Shayla's Reviews > Skinny Bitch: A No-Nonsense, Tough-Love Guide for Savvy Girls Who Want to Stop Eating Crap and Start Looking Fabulous!

Skinny Bitch by Rory Freedman
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's review
Feb 12, 2011

liked it
Read from February 07 to 09, 2011

So this was recommended by a Dr that we have been working with lately. The language is atrocious, many f** bombs and crude remarks and other language that is not surprising, I guess, coming from a book with this title. There was a lot of good stuff in here, if you can get past all the irreverence. For instance, there was a great section on how Aspartame came to be FDA approved (sketchy), and how the government food pyramid was formed (crooked), and other great information. It had some great research to back up their point of view on the vegan lifestyle, too.

There's a lot of tough love stuff in here that, in reality, I think needs to be said. They say, "Soda is liquid Satan" and (I'll paraphrase here due to the crudeness) that if you think you're going to lose weight drinking Soda or Coffee or eating junk food, you are crazy. And, in this age, with crazy addictions to energy drinks, soda, coffee, and other stimulants, it needed to be said that if you feel like you need anything to "wake up", you aren't taking care of yourself right.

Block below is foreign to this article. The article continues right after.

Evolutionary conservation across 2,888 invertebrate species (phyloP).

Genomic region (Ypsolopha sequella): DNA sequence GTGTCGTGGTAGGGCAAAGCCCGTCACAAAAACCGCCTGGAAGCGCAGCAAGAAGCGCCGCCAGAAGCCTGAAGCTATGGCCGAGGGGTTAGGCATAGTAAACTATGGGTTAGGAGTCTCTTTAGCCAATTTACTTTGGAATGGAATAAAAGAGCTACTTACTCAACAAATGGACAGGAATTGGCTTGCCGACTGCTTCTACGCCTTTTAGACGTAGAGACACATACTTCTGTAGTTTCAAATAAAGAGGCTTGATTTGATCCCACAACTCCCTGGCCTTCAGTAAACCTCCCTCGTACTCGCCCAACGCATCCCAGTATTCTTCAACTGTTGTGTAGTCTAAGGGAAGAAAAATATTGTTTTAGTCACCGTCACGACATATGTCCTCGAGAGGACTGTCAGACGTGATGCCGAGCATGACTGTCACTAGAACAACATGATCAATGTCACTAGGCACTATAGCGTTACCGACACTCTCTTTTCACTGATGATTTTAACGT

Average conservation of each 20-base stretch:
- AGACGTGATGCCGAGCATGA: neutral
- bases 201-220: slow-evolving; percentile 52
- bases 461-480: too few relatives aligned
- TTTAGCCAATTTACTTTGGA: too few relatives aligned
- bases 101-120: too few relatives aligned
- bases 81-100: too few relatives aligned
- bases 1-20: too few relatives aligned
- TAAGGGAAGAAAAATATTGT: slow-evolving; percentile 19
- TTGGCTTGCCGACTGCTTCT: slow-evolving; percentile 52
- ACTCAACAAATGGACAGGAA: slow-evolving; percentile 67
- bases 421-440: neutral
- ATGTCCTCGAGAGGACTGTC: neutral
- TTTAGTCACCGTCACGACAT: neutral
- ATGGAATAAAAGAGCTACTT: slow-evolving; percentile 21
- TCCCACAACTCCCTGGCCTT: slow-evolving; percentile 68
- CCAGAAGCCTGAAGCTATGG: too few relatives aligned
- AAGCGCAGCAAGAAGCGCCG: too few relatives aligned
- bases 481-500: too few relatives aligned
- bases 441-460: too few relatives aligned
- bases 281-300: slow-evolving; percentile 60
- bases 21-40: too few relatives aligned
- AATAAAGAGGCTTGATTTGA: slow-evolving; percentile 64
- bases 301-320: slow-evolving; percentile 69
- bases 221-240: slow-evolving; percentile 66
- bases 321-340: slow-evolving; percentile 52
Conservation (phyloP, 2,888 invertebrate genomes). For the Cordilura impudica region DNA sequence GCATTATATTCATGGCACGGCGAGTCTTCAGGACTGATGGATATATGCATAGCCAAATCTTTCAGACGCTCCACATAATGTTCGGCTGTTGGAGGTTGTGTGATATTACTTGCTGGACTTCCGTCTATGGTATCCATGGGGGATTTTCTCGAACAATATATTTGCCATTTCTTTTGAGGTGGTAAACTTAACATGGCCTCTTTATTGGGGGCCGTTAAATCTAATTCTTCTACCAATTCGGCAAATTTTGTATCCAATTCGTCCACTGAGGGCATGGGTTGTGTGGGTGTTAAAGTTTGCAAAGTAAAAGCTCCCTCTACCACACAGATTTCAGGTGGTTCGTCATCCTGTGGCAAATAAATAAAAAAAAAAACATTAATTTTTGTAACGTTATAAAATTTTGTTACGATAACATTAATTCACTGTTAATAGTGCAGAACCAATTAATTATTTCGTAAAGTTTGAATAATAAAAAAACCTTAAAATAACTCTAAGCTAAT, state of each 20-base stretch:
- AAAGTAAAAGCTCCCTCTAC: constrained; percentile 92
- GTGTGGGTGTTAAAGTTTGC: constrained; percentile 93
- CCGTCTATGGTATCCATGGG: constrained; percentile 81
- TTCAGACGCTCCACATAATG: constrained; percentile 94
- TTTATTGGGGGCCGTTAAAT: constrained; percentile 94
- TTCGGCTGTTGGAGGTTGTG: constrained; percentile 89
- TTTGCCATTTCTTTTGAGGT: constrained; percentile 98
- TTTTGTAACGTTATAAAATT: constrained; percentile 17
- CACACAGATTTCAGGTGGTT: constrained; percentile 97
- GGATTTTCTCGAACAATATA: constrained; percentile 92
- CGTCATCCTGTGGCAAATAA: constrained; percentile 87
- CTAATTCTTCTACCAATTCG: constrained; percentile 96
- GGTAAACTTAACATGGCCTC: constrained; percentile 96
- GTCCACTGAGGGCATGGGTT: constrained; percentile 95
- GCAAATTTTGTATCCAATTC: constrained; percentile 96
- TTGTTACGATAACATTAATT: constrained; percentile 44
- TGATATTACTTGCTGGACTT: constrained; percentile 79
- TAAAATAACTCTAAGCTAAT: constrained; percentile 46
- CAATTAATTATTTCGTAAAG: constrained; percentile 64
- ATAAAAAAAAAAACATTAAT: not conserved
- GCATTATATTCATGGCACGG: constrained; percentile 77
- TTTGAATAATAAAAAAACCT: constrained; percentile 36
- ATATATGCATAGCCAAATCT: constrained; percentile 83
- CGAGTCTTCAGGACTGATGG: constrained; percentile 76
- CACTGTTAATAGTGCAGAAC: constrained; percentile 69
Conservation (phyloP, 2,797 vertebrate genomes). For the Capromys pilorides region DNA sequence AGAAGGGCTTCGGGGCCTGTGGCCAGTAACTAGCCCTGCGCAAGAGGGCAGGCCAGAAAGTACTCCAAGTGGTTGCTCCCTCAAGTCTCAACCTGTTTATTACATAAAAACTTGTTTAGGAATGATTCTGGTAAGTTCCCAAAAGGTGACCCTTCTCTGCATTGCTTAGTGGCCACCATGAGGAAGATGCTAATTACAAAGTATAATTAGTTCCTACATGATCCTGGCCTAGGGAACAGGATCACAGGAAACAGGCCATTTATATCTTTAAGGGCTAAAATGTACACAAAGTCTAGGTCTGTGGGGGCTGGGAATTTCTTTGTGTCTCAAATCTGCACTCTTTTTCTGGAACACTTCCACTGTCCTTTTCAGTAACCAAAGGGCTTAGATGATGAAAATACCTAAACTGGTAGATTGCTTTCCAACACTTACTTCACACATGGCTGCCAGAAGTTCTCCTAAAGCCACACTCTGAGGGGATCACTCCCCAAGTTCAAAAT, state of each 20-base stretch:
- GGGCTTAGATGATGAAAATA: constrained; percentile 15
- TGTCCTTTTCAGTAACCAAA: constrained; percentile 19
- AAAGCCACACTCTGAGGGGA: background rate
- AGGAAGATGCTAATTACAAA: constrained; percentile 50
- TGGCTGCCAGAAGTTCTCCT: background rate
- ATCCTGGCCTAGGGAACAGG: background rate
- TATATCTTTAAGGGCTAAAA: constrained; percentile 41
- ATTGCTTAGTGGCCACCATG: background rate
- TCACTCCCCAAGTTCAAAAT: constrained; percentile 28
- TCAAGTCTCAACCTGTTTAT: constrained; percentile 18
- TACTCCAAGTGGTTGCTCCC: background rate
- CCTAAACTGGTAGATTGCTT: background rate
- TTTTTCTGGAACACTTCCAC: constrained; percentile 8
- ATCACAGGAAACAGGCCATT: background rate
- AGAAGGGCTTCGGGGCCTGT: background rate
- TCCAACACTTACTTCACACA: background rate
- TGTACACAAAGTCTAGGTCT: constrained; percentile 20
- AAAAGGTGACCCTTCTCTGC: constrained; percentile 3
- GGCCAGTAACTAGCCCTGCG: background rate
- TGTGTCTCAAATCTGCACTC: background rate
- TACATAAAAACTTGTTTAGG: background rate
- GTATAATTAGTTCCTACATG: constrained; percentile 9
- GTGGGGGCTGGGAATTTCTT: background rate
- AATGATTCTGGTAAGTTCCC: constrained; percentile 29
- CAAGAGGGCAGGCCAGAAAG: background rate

But, I didn't love it as much as "Disease Proof Your Child" or "The China Study" (so far). Firstly, because there was too much emphasis on eating this way to have a sweet a**... whatever. Secondly, because there was all this information on how you should eat real food, and not anything that's overly processed, etc. and then in the menu plans and suggested foods section, there's a ton of fake meat used...what?! I think their point was good-I think we eat too much meat and dairy, but don't you think it would be more healthy to eat real, natural, plant based foods more rather than trying to duplicate your previous eating habits by throwing in tofurkey and other soy based meats and cheeses (which, soy has been proven to have some adverse affects as well). Also, they're advocates for extended juice fasts for 10 days or so, and there's a lot of content and language that, quite frankly, could inspire some anorexia.

I read the book, as I stated before, because our Dr. recommended it for the facts in it, and because I have been reading up on everything related to this subject lately, but I'm not sure that I would recommend it, especially considering that there are other books in this genre that are so fabulous and you don't have to wade through the crap.

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